- Integrated Systems
- About Us
- Integrated Systems
- About Us
Malicious Intelligence: The AI Antithesis
The Rise of Malicious Intelligence
Born out of the degradation of AI-powered devices, malicious intelligence has the capacity to be a real threat to the modern-day business ecosystem. It’s true, there are plenty of AI applications that play a useful and critical role but focusing on the benefits of AI while forgoing the dangers is unwise.
We can’t say we haven’t been warned. The best and brightest continue to make bleak predictions about AI-usage and the dangers of ignoring the threats that the technology poses.
Elon Musk said: “I think we should be very careful about artificial intelligence. If I had to guess at what our biggest existential threat is, it’s probably that.”
Stephen Hawking said: “Whereas the short-term impact of AI depends on who controls it, the long-term impact depends on whether it can be controlled at all.” Hawking went on to say that ignoring the dangers of AI “would be a mistake, and potentially our worst mistake ever."
While Bill Gates said: "I agree with Elon Musk and some others on this and don't understand why some people are not concerned."
Of course, much of the literature surrounding artificial intelligence is concentrated on the fabulous future of tomorrow. After all, it’s a much nicer thought that new technology will ease our burdens rather than create new ones.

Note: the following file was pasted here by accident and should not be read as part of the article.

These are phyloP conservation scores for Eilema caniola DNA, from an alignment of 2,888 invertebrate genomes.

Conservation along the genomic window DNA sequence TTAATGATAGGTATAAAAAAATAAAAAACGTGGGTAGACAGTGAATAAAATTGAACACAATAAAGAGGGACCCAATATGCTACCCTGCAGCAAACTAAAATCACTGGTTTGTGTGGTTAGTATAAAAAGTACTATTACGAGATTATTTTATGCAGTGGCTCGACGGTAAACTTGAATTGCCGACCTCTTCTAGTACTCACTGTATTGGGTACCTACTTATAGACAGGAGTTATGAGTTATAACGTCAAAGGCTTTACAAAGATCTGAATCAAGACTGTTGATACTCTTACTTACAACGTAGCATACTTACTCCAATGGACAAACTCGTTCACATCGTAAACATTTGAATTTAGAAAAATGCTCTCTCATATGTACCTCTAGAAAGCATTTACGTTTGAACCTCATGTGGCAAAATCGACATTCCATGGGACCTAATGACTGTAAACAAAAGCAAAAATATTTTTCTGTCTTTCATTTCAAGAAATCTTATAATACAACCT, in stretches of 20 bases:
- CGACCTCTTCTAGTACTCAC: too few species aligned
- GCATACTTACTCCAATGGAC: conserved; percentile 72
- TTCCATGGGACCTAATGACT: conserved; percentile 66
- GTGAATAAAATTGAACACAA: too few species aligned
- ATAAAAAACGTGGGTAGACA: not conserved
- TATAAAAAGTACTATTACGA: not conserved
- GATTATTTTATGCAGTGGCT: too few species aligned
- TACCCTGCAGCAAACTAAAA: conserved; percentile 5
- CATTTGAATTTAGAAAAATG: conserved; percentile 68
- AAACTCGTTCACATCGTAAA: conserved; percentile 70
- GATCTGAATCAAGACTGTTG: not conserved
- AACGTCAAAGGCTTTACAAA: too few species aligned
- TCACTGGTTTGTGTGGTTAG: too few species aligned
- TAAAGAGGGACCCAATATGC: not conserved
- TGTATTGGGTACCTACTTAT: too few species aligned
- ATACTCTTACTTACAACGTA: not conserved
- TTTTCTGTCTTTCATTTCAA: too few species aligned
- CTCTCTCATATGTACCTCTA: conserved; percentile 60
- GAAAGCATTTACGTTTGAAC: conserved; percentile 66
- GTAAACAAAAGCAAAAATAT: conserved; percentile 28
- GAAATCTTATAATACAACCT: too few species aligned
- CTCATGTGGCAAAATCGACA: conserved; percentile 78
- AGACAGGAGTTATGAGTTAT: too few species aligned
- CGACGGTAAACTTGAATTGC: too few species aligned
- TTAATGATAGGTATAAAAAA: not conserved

But enterprise organisations from all industries should be aware of the risks present today. They might not, yet, be at the level of world-ending supercomputers, but enterprises are already experiencing the initial effects of AI that’s being used to bolster cyber-attacks.
Forms of Malicious Intelligence
While an all-powerful, super-intelligent machine taking over the world remains a conversation for film-producers and science-fiction writers, it’s not to say that an AI-powered device in the wrong hands doesn’t have an enormous potential for mischief and danger.
In fact, there are two particular approaches to malicious intelligence that have begun to make waves within the cybersecurity arena – AI-powered malware and smart phishing.
The world of cybersecurity has always been akin to an arms race, where black-hat and white-hat hackers take it in turns finding vulnerabilities to either exploit or patch. But imagine for one second that instead of playing against another human, white-hat hackers are instead facing a super-intelligent computer that learns from every mistake it makes. Sure, you’d back the human for the first few games of cybersecurity chess, but as soon as the machine starts winning. It isn’t going to stop.
AI and machine learning-powered malware is no longer a theoretical scenario. IBM scientists at Black Hat demonstrated a proof-of-concept of a highly-targeted and evasive attack tool powered by AI. It works in much the same way as regular malware, attempting to propagate by becoming part of the network, but the delivery is much more complex. DeepLocker – as it’s known – moves around the IT network undetected until it reaches a specific victim, before unleashing its malicious payload.